In 1912, Jim and a couple of his mates decided to head west to the land of opportunity. One of their first jobs in Dumbleyung was with the Dumbleyung Road Board, planting pine trees on Absolon Street.
After saving their money, Jim and his business partner Stan Meredith, took up 1000 acres of land at Merilup, six miles south of Kukerin.
It was reported in the Argus that both these ex-Wangaratta boys were practical farmers, keen judges of horseflesh, and excellent horsemen. They shipped 22 draughts horses from Melbourne to Merilup.
When WWI broke out in 1914, many country lads joined up looking for adventure and a short-term break from their rural jobs. They were convinced they’d be home by Christmas.
A number of locals joined the 10th Light Horse and with their own horses sailed out of King George Sound, Albany, bound for Egypt.
The 10th Light Horse was a wholly Western Australian unit, and as Banjo Paterson said of the Australian Light Horsemen “You’ll know them by the emu plumes in their slouch hats.”
The 10th Light Horse Regiment’s most famous campaign at Gallipoli was as part of the 3rd Light Horse Brigade’s disastrous charge at The Nek, where they fought dismounted. The Nek was a 30 metre wide strip high above Anzac Cove.
This was one of the most controversial actions in Australia’s military history.
The result was near total annihilation of Western Australia’s 10th Light Horse Regiment.
They were effectively ordered to die, as they left their trenches and ran headlong into Turkish machine gun fire.
The Commanding Officer of the 10th Light Horse Regiment called it ‘sheer bloody murder’ while the Second in Command, Dumbleyung’s Major Alan Love, also pleaded for the carnage to stop. But they were under orders. Love Street in Dumbleyung is named in honour of the family. Major Alan Love’s former residence – now a mass of crumbling bricks – is still visible from the 129 Gate Road on the southern side of Conical Rock, on the property of the Eynon family.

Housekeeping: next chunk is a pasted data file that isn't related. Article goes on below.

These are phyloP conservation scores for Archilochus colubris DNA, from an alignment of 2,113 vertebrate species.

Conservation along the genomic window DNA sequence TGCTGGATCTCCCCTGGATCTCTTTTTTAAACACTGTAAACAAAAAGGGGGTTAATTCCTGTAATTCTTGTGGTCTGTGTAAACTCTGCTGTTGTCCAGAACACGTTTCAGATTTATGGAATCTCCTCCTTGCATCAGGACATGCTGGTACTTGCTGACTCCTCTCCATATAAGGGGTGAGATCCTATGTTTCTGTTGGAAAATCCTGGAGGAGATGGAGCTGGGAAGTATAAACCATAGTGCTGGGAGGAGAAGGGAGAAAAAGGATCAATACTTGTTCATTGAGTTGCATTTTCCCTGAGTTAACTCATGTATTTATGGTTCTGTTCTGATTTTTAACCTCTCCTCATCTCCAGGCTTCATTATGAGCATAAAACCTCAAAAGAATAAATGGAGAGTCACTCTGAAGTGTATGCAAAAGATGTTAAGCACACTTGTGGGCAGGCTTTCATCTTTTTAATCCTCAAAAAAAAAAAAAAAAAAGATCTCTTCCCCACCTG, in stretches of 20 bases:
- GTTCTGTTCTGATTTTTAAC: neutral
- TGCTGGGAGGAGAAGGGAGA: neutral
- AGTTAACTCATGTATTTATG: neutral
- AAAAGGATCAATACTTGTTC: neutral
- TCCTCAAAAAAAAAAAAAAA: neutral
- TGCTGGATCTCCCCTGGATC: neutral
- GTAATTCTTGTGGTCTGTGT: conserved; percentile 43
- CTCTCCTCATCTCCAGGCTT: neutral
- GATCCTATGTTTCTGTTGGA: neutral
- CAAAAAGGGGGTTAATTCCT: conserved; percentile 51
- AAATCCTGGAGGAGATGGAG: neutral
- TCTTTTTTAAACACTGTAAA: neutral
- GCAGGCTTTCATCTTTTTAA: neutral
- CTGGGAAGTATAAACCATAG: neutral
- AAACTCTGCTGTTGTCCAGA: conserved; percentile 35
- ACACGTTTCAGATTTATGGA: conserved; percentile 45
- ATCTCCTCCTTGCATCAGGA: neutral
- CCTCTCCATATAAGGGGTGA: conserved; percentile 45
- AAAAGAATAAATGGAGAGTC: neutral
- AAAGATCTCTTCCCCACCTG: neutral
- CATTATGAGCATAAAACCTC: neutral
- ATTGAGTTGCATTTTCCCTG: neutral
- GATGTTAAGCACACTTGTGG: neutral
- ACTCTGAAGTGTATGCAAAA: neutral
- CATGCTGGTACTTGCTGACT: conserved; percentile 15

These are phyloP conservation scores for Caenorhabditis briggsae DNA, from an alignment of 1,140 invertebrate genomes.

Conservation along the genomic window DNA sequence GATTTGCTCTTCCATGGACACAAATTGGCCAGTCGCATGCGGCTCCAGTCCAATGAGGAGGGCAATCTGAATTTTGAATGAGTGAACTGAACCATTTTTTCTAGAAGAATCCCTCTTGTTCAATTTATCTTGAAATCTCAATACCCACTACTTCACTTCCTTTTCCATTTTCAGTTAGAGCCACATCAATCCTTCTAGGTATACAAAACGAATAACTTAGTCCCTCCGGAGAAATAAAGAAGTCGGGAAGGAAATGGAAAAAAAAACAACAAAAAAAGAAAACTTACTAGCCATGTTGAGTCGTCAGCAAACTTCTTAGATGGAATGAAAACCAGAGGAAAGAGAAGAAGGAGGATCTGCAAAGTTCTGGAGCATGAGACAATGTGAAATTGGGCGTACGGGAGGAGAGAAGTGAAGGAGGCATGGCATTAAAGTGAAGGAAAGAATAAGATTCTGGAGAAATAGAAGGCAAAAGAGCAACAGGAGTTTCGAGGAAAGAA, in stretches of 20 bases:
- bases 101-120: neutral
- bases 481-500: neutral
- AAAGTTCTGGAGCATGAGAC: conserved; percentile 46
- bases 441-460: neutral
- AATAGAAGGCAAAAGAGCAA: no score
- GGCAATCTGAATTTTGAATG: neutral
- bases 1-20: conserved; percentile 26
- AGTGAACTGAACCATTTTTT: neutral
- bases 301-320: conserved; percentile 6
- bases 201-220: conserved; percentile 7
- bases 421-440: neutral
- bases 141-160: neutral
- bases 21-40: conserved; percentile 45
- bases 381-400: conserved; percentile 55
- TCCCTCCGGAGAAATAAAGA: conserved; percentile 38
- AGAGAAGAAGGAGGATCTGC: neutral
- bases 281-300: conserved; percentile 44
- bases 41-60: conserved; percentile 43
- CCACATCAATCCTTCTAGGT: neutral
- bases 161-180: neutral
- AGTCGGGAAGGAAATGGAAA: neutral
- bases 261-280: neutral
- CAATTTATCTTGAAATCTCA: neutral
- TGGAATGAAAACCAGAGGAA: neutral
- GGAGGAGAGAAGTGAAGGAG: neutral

The few survivors of the 10th Light Horse Regiment were evacuated from Gallipoli in December 1915.
At home, calls were being made to replenish the ranks of the 10th Light Horse. Jim Bodkin decided to enlist, leaving Stan Meredith to run their Merilup farm.
Jim trained at Blackboy Hill, just out of Northam. He joined the 10th Light Horse just in time to be part of the Chavel’s Desert Column, which consisted of a long line of Australian and New Zealand mounted troops, moving across the Palestinian desert.
There were many skirmishes and battles along the way, where the troops had to fight on foot with rifles and bayonets. They organised themselves into groups of four, one man held the horses while the other three fought hand to hand.
Sometimes the horses went for 60 hours without water, while carrying up to 127kg in weight, which included the rider, saddle, equipment, food for man and beast, and water.
A full scale attack was ordered on Beersheba - strategically important because of the availability of water and the close proximity to the Holy City of Jerusalem.
The Germans and the Turks had heavily fortified a 30 mile strip from Gaza, on the coast, to Beersheba, inland. Defended by two Turkish armies, the line was thought to be almost impregnable.
The plan was for the infantry to attack Gaza and Beersheba from the front, while the Light Horsemen were to ride for three days out into the desert, and come in behind Beersheba.
It was made possible by the Arabs, who were revolting against their Turkish masters, and so showed the riders the Roman cisterns from which the horses were watered.
On October 31, 1917, they fought all day to capture the hills on the outskirts of Beersheba and by 3pm the order was given to charge. This was history’s last great cavalry charge.
The Australian and New Zealand horsemen, including Jim, galloped for two miles under shrapnel fire. Within 850 yards of the Turkish trenches, which measured four feet wide by ten feet deep, they came under heavy machine gun and rifle fire, but with nerves of steel they galloped unswervingly at the double line of trenches. Some cleared the trenches; others leapt from their horses into the trenches and engaged in hand to hand combat with the Turks.
Unfortunately many were killed, including Jim Bodkin who was hit by an aerial bomb and died of war wounds the following day - November 1, 1917. Today he lies in the Beersheba War Cemetery in Palestine.
Of all the pine trees planted by Jim and his mates in Absolon Street, only one grew. When Jim did not return, his mates called this one pine tree ‘Jim’s monument’.
This pine tree grew for 85 years until cut down in 1997 by shire workers, for safety reasons.
Jim’s name appears on both the Kukerin and Dumbleyung War Memorials.
Jim was one of 52 Dumbleyung soldiers who fought in the First World War and did not make it
Article by Beth Bartram
Pictured above right: The Jim Bodkin memorial plaque set on the original pine tree site on Absolon Street